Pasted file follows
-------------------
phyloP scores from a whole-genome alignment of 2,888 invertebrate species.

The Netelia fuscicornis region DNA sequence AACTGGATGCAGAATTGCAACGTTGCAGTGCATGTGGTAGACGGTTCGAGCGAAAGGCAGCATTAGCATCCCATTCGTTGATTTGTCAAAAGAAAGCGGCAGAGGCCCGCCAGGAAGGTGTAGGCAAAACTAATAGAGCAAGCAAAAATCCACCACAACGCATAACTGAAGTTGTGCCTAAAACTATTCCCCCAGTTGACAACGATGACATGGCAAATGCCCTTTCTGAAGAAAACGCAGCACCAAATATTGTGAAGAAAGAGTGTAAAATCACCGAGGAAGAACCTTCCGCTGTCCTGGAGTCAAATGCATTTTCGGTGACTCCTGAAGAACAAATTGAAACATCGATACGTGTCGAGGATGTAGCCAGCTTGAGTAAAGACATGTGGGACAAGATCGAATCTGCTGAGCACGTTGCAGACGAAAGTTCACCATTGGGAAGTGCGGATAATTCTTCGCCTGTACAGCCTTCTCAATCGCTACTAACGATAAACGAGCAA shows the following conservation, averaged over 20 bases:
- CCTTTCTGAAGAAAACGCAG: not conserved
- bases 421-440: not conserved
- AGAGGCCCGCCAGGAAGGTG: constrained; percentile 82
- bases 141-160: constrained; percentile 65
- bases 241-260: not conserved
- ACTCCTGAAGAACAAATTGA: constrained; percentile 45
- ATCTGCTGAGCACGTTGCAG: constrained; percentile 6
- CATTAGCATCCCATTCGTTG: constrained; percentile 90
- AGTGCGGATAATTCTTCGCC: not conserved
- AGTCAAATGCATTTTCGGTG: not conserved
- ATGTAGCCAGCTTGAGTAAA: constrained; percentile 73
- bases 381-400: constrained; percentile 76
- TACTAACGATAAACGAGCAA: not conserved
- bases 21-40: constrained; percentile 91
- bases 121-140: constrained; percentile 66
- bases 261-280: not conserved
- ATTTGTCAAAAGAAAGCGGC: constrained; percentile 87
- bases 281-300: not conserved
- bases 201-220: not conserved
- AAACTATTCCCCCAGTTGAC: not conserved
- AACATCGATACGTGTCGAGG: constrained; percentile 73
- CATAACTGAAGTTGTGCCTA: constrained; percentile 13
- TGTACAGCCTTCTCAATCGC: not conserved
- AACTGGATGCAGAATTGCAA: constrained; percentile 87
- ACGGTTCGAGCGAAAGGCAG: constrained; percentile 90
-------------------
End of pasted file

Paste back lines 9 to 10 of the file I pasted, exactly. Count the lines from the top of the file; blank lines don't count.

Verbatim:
- ATCTGCTGAGCACGTTGCAG: constrained; percentile 6
- CATTAGCATCCCATTCGTTG: constrained; percentile 90